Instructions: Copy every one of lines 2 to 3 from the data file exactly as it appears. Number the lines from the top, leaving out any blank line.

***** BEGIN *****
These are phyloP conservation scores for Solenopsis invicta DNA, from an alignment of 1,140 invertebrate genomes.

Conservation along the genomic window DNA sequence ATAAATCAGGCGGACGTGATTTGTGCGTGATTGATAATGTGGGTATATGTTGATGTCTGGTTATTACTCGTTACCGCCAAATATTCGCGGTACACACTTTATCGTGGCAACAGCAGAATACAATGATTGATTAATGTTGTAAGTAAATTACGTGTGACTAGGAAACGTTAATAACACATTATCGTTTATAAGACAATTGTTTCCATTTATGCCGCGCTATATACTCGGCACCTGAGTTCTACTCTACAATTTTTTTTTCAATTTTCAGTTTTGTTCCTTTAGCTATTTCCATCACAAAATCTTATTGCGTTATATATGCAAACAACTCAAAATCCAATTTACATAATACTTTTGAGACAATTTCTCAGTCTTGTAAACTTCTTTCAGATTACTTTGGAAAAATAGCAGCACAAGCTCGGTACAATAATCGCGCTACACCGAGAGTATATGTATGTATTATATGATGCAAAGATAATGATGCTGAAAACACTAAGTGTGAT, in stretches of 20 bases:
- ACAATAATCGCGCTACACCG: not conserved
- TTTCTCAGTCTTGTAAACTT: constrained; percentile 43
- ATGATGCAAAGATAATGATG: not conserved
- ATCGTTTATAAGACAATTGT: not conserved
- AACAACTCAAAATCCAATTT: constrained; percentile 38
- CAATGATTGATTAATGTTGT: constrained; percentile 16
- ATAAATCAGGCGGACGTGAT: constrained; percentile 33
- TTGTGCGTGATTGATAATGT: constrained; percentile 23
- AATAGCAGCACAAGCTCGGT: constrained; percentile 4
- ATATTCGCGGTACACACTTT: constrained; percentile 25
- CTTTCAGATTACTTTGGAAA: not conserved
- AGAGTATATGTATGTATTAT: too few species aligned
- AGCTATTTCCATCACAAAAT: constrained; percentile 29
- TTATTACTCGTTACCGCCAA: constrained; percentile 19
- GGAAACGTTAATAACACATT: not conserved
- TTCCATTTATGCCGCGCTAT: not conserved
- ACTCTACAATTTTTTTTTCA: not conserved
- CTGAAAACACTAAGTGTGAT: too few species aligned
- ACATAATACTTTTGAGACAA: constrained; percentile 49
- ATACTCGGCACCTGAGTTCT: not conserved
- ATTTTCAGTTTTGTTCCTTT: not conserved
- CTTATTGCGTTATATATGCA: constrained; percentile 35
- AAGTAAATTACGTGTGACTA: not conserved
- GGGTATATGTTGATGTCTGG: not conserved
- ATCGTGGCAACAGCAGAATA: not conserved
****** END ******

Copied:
Conservation along the genomic window DNA sequence ATAAATCAGGCGGACGTGATTTGTGCGTGATTGATAATGTGGGTATATGTTGATGTCTGGTTATTACTCGTTACCGCCAAATATTCGCGGTACACACTTTATCGTGGCAACAGCAGAATACAATGATTGATTAATGTTGTAAGTAAATTACGTGTGACTAGGAAACGTTAATAACACATTATCGTTTATAAGACAATTGTTTCCATTTATGCCGCGCTATATACTCGGCACCTGAGTTCTACTCTACAATTTTTTTTTCAATTTTCAGTTTTGTTCCTTTAGCTATTTCCATCACAAAATCTTATTGCGTTATATATGCAAACAACTCAAAATCCAATTTACATAATACTTTTGAGACAATTTCTCAGTCTTGTAAACTTCTTTCAGATTACTTTGGAAAAATAGCAGCACAAGCTCGGTACAATAATCGCGCTACACCGAGAGTATATGTATGTATTATATGATGCAAAGATAATGATGCTGAAAACACTAAGTGTGAT, in stretches of 20 bases:
- ACAATAATCGCGCTACACCG: not conserved